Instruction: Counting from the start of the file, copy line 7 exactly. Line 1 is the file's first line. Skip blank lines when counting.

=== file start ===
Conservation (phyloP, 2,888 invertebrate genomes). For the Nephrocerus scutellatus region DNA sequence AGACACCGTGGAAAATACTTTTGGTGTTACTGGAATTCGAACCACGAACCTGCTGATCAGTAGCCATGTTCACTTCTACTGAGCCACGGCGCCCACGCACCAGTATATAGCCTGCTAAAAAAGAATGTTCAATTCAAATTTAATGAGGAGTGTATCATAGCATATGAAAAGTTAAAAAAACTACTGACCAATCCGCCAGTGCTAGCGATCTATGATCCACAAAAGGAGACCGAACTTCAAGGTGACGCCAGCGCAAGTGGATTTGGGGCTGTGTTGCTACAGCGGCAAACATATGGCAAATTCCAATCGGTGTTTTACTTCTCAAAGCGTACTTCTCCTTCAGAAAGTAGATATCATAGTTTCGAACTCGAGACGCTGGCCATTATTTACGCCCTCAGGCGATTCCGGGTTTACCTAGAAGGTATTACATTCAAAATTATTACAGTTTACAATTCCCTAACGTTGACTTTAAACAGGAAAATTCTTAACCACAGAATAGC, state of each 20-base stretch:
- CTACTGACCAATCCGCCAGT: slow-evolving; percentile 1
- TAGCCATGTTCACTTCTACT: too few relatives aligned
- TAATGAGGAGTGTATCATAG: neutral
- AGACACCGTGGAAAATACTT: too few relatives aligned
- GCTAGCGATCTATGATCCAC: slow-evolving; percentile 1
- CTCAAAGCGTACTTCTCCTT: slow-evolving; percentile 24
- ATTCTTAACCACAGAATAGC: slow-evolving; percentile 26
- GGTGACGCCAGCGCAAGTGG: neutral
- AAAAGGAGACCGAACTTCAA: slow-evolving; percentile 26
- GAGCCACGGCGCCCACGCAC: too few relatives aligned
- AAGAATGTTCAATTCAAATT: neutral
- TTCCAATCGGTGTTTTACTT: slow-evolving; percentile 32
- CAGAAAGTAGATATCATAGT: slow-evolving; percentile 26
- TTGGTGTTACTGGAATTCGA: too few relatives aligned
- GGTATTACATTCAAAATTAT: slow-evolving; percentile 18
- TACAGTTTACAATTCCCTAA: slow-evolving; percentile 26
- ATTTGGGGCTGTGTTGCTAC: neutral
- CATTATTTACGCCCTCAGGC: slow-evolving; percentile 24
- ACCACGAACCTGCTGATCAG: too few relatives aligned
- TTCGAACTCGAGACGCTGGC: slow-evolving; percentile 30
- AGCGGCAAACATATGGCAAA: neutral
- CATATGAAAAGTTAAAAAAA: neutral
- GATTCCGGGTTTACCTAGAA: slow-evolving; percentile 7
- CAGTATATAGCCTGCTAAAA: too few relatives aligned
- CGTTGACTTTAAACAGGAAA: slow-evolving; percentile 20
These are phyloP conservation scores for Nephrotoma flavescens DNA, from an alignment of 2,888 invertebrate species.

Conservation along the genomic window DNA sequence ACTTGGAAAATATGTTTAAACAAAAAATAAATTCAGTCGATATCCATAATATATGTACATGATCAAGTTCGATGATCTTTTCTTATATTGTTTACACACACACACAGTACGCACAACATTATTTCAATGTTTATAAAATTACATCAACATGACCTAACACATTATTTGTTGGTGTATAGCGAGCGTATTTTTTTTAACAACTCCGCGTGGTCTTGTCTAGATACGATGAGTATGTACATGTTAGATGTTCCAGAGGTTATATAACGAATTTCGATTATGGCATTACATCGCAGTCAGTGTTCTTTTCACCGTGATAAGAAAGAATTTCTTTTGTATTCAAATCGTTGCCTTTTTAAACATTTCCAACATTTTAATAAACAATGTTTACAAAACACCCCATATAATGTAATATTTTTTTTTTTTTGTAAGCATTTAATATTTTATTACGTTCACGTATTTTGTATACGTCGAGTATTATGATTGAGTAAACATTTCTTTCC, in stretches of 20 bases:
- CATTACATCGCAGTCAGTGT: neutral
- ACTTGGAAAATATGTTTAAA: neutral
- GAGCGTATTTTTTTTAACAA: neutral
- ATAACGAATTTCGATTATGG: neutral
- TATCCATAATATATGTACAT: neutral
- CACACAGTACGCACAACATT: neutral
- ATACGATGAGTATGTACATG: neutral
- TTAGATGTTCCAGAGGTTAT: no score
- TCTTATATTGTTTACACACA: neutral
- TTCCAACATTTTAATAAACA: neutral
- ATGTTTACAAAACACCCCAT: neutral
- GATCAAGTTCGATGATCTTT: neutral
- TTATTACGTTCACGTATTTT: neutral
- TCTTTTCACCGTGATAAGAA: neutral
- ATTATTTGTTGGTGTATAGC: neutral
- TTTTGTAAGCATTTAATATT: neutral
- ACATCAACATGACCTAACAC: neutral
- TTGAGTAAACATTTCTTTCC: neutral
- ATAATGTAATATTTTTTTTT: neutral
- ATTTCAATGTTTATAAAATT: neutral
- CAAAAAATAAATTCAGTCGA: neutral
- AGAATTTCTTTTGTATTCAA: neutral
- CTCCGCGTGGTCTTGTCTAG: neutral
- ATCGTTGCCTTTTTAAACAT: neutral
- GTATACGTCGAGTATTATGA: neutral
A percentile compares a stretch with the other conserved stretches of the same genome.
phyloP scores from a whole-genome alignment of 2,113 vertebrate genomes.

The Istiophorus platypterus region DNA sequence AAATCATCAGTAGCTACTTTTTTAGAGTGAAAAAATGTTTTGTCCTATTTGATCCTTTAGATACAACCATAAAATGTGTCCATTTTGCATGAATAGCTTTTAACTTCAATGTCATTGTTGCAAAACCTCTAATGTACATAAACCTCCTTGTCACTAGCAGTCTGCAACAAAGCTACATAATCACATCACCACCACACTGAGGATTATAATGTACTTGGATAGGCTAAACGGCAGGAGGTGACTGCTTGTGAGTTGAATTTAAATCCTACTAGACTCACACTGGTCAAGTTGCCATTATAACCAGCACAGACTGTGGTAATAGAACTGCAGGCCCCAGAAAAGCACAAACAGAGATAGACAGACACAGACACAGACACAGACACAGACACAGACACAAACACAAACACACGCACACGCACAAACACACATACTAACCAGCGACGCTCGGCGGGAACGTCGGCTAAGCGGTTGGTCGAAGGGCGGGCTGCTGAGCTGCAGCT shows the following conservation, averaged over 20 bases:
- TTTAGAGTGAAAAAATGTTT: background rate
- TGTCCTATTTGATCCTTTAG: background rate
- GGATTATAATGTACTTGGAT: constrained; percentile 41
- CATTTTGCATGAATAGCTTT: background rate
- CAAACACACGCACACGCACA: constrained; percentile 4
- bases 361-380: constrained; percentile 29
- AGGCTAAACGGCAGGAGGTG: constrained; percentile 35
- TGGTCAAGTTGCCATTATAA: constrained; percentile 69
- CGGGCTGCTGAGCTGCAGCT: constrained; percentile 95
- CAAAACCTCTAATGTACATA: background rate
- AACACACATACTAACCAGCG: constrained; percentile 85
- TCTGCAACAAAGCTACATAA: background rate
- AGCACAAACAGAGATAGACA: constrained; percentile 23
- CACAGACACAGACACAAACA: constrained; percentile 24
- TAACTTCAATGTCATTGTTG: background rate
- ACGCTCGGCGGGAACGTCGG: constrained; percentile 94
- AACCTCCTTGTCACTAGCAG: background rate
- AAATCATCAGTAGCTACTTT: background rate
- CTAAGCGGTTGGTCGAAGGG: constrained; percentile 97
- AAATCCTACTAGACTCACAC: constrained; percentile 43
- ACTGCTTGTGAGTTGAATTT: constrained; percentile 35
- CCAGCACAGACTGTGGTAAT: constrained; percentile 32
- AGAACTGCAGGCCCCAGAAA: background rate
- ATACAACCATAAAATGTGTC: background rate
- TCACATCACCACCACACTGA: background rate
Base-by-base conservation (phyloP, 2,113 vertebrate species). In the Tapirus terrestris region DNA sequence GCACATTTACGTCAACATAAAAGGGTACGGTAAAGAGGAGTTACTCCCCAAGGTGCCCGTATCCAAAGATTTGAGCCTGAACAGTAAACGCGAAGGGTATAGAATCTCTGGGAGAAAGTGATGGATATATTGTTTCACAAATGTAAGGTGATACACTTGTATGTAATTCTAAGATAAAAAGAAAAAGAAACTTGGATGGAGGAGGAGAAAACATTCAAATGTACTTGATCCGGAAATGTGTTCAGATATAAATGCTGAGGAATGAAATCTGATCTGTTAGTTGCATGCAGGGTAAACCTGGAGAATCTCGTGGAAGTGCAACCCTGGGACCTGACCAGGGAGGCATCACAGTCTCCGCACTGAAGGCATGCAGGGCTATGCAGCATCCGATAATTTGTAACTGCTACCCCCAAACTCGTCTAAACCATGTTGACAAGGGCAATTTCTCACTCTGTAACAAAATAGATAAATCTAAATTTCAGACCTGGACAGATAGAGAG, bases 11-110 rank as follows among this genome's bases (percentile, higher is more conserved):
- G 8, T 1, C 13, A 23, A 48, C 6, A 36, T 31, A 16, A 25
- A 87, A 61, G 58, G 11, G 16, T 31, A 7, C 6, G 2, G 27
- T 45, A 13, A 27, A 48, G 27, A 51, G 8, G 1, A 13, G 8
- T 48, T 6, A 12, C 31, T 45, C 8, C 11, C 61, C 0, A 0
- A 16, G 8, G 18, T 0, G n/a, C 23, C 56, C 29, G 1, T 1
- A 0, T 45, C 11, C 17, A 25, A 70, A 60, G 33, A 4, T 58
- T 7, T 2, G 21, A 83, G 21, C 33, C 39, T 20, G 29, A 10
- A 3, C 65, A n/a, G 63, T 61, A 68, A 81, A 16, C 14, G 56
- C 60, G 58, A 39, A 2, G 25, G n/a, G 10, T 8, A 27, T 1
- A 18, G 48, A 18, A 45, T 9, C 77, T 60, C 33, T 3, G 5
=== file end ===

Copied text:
- CTCAAAGCGTACTTCTCCTT: slow-evolving; percentile 24